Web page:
Date: 2023–02
  8. By: Pierre-Carl Michaud; Pascal St-Amour
    Abstract: Annuities, long-term care insurance and reverse mortgages remain unpopular to manage longevity, medical and housing price risks after retirement. We analyze low demand using a life-cycle model structurally estimated with a unique stated-preference survey experiment of Canadian households. Low risk aversion, substitution between housing and consumption and low marginal utility when in poor health explain most of the reduced demand. Bequests motives are found to be a luxury good and play a limited role. The remaining disinterest is explained by information frictions and behavioural status-quo biases. We find evidence of strong spousal co-insurance motives motivating LTCI and of responsiveness to bundling with a near doubling of demand for annuities when reverse mortgages can be used to annuitize, instead of consuming home equity. Les rentes, l'assurance soins de longue durée (ASLD) et les prêts hypothécaires inversés restent impopulaires pour gérer les risques de longévité, les risques médicaux et les risques liés au prix du logement après la retraite. Nous analysons la faible demande à l'aide d'un modèle de cycle de vie estimé de manière structurelle avec une expérience par enquête unique de préférences déclarées auprès de ménages canadiens. Une faible aversion pour le risque, la substitution entre le logement et la consommation et une faible utilité marginale en cas de mauvaise santé expliquent principalement la faible demande. Les motifs de legs s'avèrent être un bien de luxe et ne jouent qu'un rôle limité. Le désintérêt restant s'explique par des frictions informationnelles et des biais comportementaux (inertie). Nous trouvons des preuves de l'existence d'une forte motivation de coassurance entre conjoints, qui motive l'achat d'ASLD; et de réactivité à l'offre groupée, avec un quasi-doublement de la demande de rentes lorsque les prêts hypothécaires inversés peuvent être utilisés pour constituer des rentes, au lieu de consommer la valeur nette du logement.
    Keywords: retirement wealth, insurance, health risk, housing risk, patrimoine retraite, assurance, risque santé, risque logement
    JEL: J14 G52 G53
    Date: 2023–03–13
  9. By: Dusan Stojanovic
    Abstract: This paper develops a model with high-skilled and low-skilled workers to show the expansionary effects of government spending despite large training costs for new hires. The main idea is that a fiscal stimulus induces changes in the composition of the labor force conditional on the extent of aggregate demand pressure. A period of high aggregate demand pressure is followed by a high value of forgone output as training activity causes production disruption. In this period firms decide to hire more low-skilled workers, who constitute a cheaper part of the labor force. When aggregate demand pressure is diminished, firms switch to hiring more high-skilled workers. However, the current literature considers only high-skilled workers, who tend to increase saving in government bonds to protect against poor employment prospects. In this case, the combination of weak employment prospects and the crowding-out effects of higher lump-sum taxes and government debt on private consumption and capital investment gives rise to recessionary effects. In contrast, this paper provides a model with a more realistic labor and financial market structure and suggests that countercyclical government spending in the form of government consumption and especially government investment can be used to deal with recessions.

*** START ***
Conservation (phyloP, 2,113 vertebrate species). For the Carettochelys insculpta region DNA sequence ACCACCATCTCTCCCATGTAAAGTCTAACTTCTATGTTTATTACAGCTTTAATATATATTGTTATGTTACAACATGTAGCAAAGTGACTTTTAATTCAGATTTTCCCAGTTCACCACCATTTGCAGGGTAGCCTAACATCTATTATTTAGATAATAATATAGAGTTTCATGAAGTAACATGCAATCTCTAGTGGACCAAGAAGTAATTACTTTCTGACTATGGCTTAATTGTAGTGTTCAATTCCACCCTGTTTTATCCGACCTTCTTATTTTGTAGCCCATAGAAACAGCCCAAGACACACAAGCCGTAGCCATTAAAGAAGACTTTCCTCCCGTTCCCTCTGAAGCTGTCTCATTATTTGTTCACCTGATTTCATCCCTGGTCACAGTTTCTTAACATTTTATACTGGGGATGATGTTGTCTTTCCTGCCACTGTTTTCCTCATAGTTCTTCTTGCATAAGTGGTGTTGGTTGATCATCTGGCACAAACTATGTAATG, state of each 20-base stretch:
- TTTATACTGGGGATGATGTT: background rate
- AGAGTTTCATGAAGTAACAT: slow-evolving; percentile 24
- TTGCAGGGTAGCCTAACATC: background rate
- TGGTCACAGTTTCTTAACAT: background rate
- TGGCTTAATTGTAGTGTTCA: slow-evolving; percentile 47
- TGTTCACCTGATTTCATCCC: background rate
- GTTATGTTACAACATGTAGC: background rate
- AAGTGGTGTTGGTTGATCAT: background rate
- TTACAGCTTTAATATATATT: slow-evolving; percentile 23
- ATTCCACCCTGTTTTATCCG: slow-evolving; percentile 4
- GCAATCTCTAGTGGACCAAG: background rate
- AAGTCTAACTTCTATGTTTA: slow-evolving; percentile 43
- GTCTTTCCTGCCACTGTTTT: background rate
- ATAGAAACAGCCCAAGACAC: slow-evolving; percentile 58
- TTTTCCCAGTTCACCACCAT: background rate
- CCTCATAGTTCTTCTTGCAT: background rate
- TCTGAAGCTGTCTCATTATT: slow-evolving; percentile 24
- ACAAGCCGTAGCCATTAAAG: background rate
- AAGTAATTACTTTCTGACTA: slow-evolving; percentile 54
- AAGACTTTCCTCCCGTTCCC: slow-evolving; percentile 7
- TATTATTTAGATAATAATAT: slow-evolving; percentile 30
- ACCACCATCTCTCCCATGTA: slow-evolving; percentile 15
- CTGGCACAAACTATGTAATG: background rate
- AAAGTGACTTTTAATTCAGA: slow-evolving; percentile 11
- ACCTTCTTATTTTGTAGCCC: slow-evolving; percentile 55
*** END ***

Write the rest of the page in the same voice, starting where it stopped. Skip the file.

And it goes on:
Keywords: Government spending; training cost; search and match frictions; financial friction;
    JEL: E22 E24 E32 E62
    Date: 2023–03
  10. By: Pascal Michaillat
    Abstract: Immigrants are always accused of stealing people's jobs. Yet, in a neoclassical model of the labor market, there are jobs for everybody and no jobs to steal. (There is no unemployment, so anybody who wants to work can work.) In standard matching models, there is some unemployment, but labor demand is perfectly elastic so new entrants into the labor force are absorbed without affecting jobseekers' prospects. Once again, no jobs are stolen when immigrants arrive. This paper shows that in a matching model with job rationing, in contrast, the entry of immigrants reduces the employment rate of native workers. Moreover, the reduction in employment rate is sharper when the labor market is depressed -- because jobs are more scarce then. Because immigration reduces labor-market tightness, it makes it easier for firms to recruit and improves firm profits. The overall effect of immigration on native welfare depends on the state of the labor market. It is always negative when the labor market is inefficiently slack, but some immigration improves welfare when the labor market is inefficiently tight.